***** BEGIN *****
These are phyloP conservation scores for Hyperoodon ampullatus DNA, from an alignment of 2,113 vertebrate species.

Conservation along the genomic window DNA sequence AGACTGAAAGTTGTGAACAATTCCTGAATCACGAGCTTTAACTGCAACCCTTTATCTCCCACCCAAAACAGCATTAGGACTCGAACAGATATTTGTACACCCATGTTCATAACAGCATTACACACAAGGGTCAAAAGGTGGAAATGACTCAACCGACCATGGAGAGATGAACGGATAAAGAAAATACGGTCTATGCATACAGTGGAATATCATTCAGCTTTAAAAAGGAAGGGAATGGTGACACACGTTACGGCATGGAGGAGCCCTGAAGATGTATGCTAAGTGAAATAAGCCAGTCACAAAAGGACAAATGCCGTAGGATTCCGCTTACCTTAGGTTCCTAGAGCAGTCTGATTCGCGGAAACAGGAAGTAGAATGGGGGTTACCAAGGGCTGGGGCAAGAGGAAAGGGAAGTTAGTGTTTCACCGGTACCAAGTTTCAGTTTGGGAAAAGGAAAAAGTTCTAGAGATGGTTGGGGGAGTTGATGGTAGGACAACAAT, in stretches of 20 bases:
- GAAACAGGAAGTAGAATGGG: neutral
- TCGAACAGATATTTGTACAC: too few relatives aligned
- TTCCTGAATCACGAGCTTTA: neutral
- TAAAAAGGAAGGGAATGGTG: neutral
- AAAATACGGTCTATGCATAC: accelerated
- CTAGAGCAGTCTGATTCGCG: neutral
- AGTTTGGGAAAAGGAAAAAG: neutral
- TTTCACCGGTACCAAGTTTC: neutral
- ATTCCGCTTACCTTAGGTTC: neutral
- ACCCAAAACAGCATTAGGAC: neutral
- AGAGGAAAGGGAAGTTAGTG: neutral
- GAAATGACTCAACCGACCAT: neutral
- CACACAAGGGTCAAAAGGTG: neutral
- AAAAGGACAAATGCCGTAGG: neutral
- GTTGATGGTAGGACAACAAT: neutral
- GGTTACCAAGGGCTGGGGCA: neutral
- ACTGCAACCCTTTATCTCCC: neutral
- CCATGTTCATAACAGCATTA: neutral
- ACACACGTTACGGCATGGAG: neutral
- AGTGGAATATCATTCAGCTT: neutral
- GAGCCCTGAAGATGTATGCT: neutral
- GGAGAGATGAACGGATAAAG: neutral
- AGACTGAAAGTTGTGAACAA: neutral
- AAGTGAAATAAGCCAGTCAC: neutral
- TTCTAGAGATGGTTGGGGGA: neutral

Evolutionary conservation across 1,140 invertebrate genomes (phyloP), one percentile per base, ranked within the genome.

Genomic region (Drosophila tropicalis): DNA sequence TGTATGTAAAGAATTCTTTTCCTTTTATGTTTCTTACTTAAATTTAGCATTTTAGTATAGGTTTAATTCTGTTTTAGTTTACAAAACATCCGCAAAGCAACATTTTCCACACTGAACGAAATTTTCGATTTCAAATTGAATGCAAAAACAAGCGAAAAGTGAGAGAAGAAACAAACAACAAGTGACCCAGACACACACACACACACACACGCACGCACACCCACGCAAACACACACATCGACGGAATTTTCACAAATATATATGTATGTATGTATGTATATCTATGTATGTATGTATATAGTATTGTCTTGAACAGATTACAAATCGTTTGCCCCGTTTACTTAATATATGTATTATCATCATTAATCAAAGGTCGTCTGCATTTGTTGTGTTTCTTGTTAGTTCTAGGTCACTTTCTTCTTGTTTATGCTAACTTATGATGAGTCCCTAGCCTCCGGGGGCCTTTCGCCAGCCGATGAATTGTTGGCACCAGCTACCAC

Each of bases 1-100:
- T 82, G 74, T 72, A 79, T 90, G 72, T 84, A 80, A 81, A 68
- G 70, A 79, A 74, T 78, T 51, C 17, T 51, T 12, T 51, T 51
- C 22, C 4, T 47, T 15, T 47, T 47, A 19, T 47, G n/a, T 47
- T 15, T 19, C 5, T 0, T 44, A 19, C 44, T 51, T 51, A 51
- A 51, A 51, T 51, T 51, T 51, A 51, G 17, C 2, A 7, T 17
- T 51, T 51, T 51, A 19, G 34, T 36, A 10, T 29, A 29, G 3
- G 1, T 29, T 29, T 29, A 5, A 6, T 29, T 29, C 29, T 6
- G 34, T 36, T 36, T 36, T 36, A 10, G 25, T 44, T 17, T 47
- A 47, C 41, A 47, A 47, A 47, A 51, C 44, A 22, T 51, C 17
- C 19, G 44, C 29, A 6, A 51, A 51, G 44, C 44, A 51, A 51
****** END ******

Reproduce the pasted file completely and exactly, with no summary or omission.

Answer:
These are phyloP conservation scores for Hyperoodon ampullatus DNA, from an alignment of 2,113 vertebrate species.

Conservation along the genomic window DNA sequence AGACTGAAAGTTGTGAACAATTCCTGAATCACGAGCTTTAACTGCAACCCTTTATCTCCCACCCAAAACAGCATTAGGACTCGAACAGATATTTGTACACCCATGTTCATAACAGCATTACACACAAGGGTCAAAAGGTGGAAATGACTCAACCGACCATGGAGAGATGAACGGATAAAGAAAATACGGTCTATGCATACAGTGGAATATCATTCAGCTTTAAAAAGGAAGGGAATGGTGACACACGTTACGGCATGGAGGAGCCCTGAAGATGTATGCTAAGTGAAATAAGCCAGTCACAAAAGGACAAATGCCGTAGGATTCCGCTTACCTTAGGTTCCTAGAGCAGTCTGATTCGCGGAAACAGGAAGTAGAATGGGGGTTACCAAGGGCTGGGGCAAGAGGAAAGGGAAGTTAGTGTTTCACCGGTACCAAGTTTCAGTTTGGGAAAAGGAAAAAGTTCTAGAGATGGTTGGGGGAGTTGATGGTAGGACAACAAT, in stretches of 20 bases:
- GAAACAGGAAGTAGAATGGG: neutral
- TCGAACAGATATTTGTACAC: too few relatives aligned
- TTCCTGAATCACGAGCTTTA: neutral
- TAAAAAGGAAGGGAATGGTG: neutral
- AAAATACGGTCTATGCATAC: accelerated
- CTAGAGCAGTCTGATTCGCG: neutral
- AGTTTGGGAAAAGGAAAAAG: neutral
- TTTCACCGGTACCAAGTTTC: neutral
- ATTCCGCTTACCTTAGGTTC: neutral
- ACCCAAAACAGCATTAGGAC: neutral
- AGAGGAAAGGGAAGTTAGTG: neutral
- GAAATGACTCAACCGACCAT: neutral
- CACACAAGGGTCAAAAGGTG: neutral
- AAAAGGACAAATGCCGTAGG: neutral
- GTTGATGGTAGGACAACAAT: neutral
- GGTTACCAAGGGCTGGGGCA: neutral
- ACTGCAACCCTTTATCTCCC: neutral
- CCATGTTCATAACAGCATTA: neutral
- ACACACGTTACGGCATGGAG: neutral
- AGTGGAATATCATTCAGCTT: neutral
- GAGCCCTGAAGATGTATGCT: neutral
- GGAGAGATGAACGGATAAAG: neutral
- AGACTGAAAGTTGTGAACAA: neutral
- AAGTGAAATAAGCCAGTCAC: neutral
- TTCTAGAGATGGTTGGGGGA: neutral

Evolutionary conservation across 1,140 invertebrate genomes (phyloP), one percentile per base, ranked within the genome.

Genomic region (Drosophila tropicalis): DNA sequence TGTATGTAAAGAATTCTTTTCCTTTTATGTTTCTTACTTAAATTTAGCATTTTAGTATAGGTTTAATTCTGTTTTAGTTTACAAAACATCCGCAAAGCAACATTTTCCACACTGAACGAAATTTTCGATTTCAAATTGAATGCAAAAACAAGCGAAAAGTGAGAGAAGAAACAAACAACAAGTGACCCAGACACACACACACACACACACGCACGCACACCCACGCAAACACACACATCGACGGAATTTTCACAAATATATATGTATGTATGTATGTATATCTATGTATGTATGTATATAGTATTGTCTTGAACAGATTACAAATCGTTTGCCCCGTTTACTTAATATATGTATTATCATCATTAATCAAAGGTCGTCTGCATTTGTTGTGTTTCTTGTTAGTTCTAGGTCACTTTCTTCTTGTTTATGCTAACTTATGATGAGTCCCTAGCCTCCGGGGGCCTTTCGCCAGCCGATGAATTGTTGGCACCAGCTACCAC

Each of bases 1-100:
- T 82, G 74, T 72, A 79, T 90, G 72, T 84, A 80, A 81, A 68
- G 70, A 79, A 74, T 78, T 51, C 17, T 51, T 12, T 51, T 51
- C 22, C 4, T 47, T 15, T 47, T 47, A 19, T 47, G n/a, T 47
- T 15, T 19, C 5, T 0, T 44, A 19, C 44, T 51, T 51, A 51
- A 51, A 51, T 51, T 51, T 51, A 51, G 17, C 2, A 7, T 17
- T 51, T 51, T 51, A 19, G 34, T 36, A 10, T 29, A 29, G 3
- G 1, T 29, T 29, T 29, A 5, A 6, T 29, T 29, C 29, T 6
- G 34, T 36, T 36, T 36, T 36, A 10, G 25, T 44, T 17, T 47
- A 47, C 41, A 47, A 47, A 47, A 51, C 44, A 22, T 51, C 17
- C 19, G 44, C 29, A 6, A 51, A 51, G 44, C 44, A 51, A 51